Collaborative practice is integral to effective inclusion. Within schools, teacher collaboration can foster communities of practice through a series of professional relationships that enhance the educational experience and learning outcomes of pupils with special educational needs (SEN). In Ireland, Learning Support Teachers (LSTs) and Resource Teachers (RTs) provide additional support to the increasing numbers of children with SEN in mainstream classrooms. Working alongside Classroom Teachers (CTs), this tripartite of teaching expertise represents an opportunity for whole-school and classroom-based approaches to successful collaborative, inclusive practice.This article describes the perceptions and experiences of collaborative practice between primary CTs, RTs and LSTs in a cohort of primary schools in the West of Ireland. Using a mixed methods approach, the study sought to establish the nature and extent of collaboration amongst these teachers and to identify the benefits and barriers to implementation.The findings suggest that whilst teachers are increasingly aware of the value of collaboration, its implementation is largely aspirational, with a series of challenges relating to time constraints, ad hoc planning and limited professional development opportunities most commonly identified as constraints to a consistent approach. The article considers the consequences of this shortfall and options for improved engagement between teachers are identified.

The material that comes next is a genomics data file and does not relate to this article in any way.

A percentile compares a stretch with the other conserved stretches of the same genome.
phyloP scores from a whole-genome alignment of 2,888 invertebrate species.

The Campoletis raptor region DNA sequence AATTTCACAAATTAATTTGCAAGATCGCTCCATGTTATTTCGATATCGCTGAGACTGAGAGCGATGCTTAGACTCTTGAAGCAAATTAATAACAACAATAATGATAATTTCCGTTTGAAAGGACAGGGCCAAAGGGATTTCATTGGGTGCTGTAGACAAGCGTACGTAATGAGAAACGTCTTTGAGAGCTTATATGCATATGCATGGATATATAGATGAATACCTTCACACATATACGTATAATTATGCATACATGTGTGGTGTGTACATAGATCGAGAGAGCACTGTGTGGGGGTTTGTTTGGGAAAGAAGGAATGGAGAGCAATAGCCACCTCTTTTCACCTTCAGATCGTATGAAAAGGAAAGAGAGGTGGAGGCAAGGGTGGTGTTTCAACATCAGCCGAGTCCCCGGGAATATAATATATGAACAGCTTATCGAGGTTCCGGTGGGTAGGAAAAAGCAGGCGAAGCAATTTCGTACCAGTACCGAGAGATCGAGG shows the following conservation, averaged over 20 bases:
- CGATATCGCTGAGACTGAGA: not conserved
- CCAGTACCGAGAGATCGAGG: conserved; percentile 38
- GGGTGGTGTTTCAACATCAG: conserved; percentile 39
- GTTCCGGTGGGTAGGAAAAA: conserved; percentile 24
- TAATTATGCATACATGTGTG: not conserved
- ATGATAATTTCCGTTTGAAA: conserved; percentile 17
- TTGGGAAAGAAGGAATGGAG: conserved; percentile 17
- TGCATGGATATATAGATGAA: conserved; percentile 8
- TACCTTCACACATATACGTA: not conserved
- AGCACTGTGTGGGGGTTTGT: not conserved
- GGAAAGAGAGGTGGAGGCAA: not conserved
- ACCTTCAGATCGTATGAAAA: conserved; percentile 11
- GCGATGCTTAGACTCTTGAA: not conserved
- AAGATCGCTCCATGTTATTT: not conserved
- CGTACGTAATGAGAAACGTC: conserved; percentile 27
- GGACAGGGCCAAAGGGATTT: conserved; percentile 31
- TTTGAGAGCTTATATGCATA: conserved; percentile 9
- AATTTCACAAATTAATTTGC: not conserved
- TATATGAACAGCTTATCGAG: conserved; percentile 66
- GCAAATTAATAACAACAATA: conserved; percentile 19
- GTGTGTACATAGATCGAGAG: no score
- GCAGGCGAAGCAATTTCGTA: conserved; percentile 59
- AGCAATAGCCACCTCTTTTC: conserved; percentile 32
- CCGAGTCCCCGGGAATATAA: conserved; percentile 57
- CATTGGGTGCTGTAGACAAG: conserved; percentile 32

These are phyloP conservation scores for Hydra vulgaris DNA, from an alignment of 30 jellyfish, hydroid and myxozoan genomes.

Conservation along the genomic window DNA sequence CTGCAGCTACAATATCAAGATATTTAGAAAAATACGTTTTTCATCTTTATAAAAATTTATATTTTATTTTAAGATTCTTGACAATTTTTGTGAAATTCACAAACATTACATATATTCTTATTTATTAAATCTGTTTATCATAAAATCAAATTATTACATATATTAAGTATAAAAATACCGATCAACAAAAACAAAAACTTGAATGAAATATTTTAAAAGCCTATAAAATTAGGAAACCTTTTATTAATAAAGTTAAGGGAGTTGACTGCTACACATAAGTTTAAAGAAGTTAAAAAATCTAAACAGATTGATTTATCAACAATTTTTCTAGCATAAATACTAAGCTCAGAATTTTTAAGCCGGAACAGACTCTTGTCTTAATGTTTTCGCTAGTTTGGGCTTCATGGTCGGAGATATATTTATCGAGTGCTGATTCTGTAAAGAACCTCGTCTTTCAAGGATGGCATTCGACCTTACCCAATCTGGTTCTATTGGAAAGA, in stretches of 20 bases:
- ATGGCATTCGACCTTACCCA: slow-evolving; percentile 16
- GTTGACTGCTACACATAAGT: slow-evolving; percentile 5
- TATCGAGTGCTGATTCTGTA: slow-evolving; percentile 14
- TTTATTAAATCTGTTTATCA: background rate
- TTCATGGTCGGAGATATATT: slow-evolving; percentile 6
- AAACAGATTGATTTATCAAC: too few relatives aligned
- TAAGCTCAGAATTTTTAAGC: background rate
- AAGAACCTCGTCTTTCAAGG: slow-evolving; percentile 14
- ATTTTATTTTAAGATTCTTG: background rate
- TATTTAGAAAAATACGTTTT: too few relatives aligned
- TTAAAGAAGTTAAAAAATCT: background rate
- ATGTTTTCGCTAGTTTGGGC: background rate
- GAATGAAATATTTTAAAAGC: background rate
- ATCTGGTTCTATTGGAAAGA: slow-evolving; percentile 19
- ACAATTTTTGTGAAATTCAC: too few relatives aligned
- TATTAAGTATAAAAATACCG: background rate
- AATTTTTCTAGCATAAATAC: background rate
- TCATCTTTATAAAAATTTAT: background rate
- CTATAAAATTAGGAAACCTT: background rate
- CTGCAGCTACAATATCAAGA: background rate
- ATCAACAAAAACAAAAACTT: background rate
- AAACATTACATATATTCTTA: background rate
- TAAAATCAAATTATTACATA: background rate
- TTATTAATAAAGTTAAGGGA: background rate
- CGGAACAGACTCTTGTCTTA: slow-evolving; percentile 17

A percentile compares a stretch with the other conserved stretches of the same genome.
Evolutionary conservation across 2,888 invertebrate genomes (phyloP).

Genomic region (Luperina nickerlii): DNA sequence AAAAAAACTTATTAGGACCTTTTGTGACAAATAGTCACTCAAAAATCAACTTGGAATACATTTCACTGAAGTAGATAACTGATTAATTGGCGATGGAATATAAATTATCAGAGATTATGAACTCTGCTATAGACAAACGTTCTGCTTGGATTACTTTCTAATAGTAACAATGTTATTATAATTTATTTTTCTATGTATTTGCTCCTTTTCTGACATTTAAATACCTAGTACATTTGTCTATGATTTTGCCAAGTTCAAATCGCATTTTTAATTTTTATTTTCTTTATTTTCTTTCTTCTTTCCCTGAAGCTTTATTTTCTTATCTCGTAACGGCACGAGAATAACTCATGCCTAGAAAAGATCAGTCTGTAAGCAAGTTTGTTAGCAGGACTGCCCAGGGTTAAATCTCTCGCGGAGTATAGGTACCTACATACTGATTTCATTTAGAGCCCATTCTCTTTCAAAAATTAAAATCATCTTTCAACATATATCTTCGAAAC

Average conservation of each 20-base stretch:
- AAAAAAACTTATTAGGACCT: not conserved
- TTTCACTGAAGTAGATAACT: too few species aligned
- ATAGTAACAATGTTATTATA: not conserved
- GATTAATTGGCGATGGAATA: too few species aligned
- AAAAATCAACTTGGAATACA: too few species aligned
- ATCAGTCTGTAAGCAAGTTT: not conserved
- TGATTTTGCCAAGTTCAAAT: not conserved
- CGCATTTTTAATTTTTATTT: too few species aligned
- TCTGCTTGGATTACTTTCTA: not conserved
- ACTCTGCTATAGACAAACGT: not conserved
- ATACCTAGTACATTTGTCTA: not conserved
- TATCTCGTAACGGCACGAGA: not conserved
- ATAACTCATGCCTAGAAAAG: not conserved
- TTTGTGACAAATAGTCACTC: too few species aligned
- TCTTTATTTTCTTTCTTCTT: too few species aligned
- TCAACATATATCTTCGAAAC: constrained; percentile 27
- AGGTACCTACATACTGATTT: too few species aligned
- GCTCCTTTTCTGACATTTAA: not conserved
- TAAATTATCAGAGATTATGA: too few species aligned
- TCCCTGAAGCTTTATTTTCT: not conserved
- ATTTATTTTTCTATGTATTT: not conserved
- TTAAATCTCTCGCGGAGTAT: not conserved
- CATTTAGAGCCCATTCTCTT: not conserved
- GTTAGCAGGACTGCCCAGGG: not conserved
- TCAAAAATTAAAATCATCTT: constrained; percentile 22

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- teaching support
- special educational needs